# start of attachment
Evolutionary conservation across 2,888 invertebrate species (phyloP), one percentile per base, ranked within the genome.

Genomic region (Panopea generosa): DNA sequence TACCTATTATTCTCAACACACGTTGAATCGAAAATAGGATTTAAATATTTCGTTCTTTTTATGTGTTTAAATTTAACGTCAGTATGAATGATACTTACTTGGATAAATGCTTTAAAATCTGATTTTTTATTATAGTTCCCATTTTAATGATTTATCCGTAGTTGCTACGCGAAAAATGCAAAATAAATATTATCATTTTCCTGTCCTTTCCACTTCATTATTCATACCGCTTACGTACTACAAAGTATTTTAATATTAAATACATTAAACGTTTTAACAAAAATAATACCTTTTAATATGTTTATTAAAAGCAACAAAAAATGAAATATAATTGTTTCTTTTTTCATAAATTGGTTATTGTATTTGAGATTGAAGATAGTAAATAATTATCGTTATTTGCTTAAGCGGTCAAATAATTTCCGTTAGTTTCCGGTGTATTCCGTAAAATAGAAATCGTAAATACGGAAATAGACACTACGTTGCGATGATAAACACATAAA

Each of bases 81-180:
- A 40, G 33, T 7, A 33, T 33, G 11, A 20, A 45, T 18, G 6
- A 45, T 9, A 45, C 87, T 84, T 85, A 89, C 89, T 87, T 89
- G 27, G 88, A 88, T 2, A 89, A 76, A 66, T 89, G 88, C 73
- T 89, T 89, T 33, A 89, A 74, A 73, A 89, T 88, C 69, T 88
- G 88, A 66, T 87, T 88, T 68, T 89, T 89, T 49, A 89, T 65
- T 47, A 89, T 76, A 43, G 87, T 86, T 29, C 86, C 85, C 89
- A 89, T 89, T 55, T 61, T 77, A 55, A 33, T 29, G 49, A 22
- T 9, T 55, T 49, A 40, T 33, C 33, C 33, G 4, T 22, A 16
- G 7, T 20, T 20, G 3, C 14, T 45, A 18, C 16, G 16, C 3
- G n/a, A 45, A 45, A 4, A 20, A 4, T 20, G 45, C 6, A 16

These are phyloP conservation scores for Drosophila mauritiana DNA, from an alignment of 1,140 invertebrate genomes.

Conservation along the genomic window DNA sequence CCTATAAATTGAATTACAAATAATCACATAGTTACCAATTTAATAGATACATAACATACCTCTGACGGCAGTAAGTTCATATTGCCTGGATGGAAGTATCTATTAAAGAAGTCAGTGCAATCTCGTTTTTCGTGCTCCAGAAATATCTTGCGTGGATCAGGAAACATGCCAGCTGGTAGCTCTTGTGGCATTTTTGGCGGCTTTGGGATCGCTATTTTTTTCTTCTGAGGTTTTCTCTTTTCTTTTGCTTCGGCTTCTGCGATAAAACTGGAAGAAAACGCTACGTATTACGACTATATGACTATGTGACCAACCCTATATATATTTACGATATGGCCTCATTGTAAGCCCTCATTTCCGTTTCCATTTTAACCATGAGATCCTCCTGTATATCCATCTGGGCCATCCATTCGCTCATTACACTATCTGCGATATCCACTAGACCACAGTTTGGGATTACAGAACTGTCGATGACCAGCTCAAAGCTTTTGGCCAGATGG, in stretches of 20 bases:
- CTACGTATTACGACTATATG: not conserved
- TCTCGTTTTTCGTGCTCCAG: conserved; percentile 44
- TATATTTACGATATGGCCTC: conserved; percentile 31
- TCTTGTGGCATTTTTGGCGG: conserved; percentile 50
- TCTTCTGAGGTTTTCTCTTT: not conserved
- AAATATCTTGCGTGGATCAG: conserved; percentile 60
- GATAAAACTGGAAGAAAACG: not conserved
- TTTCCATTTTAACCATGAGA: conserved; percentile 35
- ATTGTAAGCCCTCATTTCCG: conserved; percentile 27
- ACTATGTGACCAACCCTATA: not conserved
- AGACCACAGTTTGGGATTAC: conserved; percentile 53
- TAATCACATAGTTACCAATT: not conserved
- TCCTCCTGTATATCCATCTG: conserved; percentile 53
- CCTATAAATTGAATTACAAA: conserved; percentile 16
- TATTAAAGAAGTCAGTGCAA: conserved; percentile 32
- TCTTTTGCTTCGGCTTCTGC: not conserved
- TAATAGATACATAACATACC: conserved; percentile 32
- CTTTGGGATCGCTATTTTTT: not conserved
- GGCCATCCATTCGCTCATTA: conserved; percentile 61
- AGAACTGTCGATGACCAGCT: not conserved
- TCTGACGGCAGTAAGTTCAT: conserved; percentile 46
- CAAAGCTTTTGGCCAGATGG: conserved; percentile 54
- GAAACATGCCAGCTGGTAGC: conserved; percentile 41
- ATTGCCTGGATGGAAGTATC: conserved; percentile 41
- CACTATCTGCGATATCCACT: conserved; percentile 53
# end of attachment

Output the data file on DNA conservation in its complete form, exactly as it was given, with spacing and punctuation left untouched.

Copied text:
Evolutionary conservation across 2,888 invertebrate species (phyloP), one percentile per base, ranked within the genome.

Genomic region (Panopea generosa): DNA sequence TACCTATTATTCTCAACACACGTTGAATCGAAAATAGGATTTAAATATTTCGTTCTTTTTATGTGTTTAAATTTAACGTCAGTATGAATGATACTTACTTGGATAAATGCTTTAAAATCTGATTTTTTATTATAGTTCCCATTTTAATGATTTATCCGTAGTTGCTACGCGAAAAATGCAAAATAAATATTATCATTTTCCTGTCCTTTCCACTTCATTATTCATACCGCTTACGTACTACAAAGTATTTTAATATTAAATACATTAAACGTTTTAACAAAAATAATACCTTTTAATATGTTTATTAAAAGCAACAAAAAATGAAATATAATTGTTTCTTTTTTCATAAATTGGTTATTGTATTTGAGATTGAAGATAGTAAATAATTATCGTTATTTGCTTAAGCGGTCAAATAATTTCCGTTAGTTTCCGGTGTATTCCGTAAAATAGAAATCGTAAATACGGAAATAGACACTACGTTGCGATGATAAACACATAAA

Each of bases 81-180:
- A 40, G 33, T 7, A 33, T 33, G 11, A 20, A 45, T 18, G 6
- A 45, T 9, A 45, C 87, T 84, T 85, A 89, C 89, T 87, T 89
- G 27, G 88, A 88, T 2, A 89, A 76, A 66, T 89, G 88, C 73
- T 89, T 89, T 33, A 89, A 74, A 73, A 89, T 88, C 69, T 88
- G 88, A 66, T 87, T 88, T 68, T 89, T 89, T 49, A 89, T 65
- T 47, A 89, T 76, A 43, G 87, T 86, T 29, C 86, C 85, C 89
- A 89, T 89, T 55, T 61, T 77, A 55, A 33, T 29, G 49, A 22
- T 9, T 55, T 49, A 40, T 33, C 33, C 33, G 4, T 22, A 16
- G 7, T 20, T 20, G 3, C 14, T 45, A 18, C 16, G 16, C 3
- G n/a, A 45, A 45, A 4, A 20, A 4, T 20, G 45, C 6, A 16

These are phyloP conservation scores for Drosophila mauritiana DNA, from an alignment of 1,140 invertebrate genomes.

Conservation along the genomic window DNA sequence CCTATAAATTGAATTACAAATAATCACATAGTTACCAATTTAATAGATACATAACATACCTCTGACGGCAGTAAGTTCATATTGCCTGGATGGAAGTATCTATTAAAGAAGTCAGTGCAATCTCGTTTTTCGTGCTCCAGAAATATCTTGCGTGGATCAGGAAACATGCCAGCTGGTAGCTCTTGTGGCATTTTTGGCGGCTTTGGGATCGCTATTTTTTTCTTCTGAGGTTTTCTCTTTTCTTTTGCTTCGGCTTCTGCGATAAAACTGGAAGAAAACGCTACGTATTACGACTATATGACTATGTGACCAACCCTATATATATTTACGATATGGCCTCATTGTAAGCCCTCATTTCCGTTTCCATTTTAACCATGAGATCCTCCTGTATATCCATCTGGGCCATCCATTCGCTCATTACACTATCTGCGATATCCACTAGACCACAGTTTGGGATTACAGAACTGTCGATGACCAGCTCAAAGCTTTTGGCCAGATGG, in stretches of 20 bases:
- CTACGTATTACGACTATATG: not conserved
- TCTCGTTTTTCGTGCTCCAG: conserved; percentile 44
- TATATTTACGATATGGCCTC: conserved; percentile 31
- TCTTGTGGCATTTTTGGCGG: conserved; percentile 50
- TCTTCTGAGGTTTTCTCTTT: not conserved
- AAATATCTTGCGTGGATCAG: conserved; percentile 60
- GATAAAACTGGAAGAAAACG: not conserved
- TTTCCATTTTAACCATGAGA: conserved; percentile 35
- ATTGTAAGCCCTCATTTCCG: conserved; percentile 27
- ACTATGTGACCAACCCTATA: not conserved
- AGACCACAGTTTGGGATTAC: conserved; percentile 53
- TAATCACATAGTTACCAATT: not conserved
- TCCTCCTGTATATCCATCTG: conserved; percentile 53
- CCTATAAATTGAATTACAAA: conserved; percentile 16
- TATTAAAGAAGTCAGTGCAA: conserved; percentile 32
- TCTTTTGCTTCGGCTTCTGC: not conserved
- TAATAGATACATAACATACC: conserved; percentile 32
- CTTTGGGATCGCTATTTTTT: not conserved
- GGCCATCCATTCGCTCATTA: conserved; percentile 61
- AGAACTGTCGATGACCAGCT: not conserved
- TCTGACGGCAGTAAGTTCAT: conserved; percentile 46
- CAAAGCTTTTGGCCAGATGG: conserved; percentile 54
- GAAACATGCCAGCTGGTAGC: conserved; percentile 41
- ATTGCCTGGATGGAAGTATC: conserved; percentile 41
- CACTATCTGCGATATCCACT: conserved; percentile 53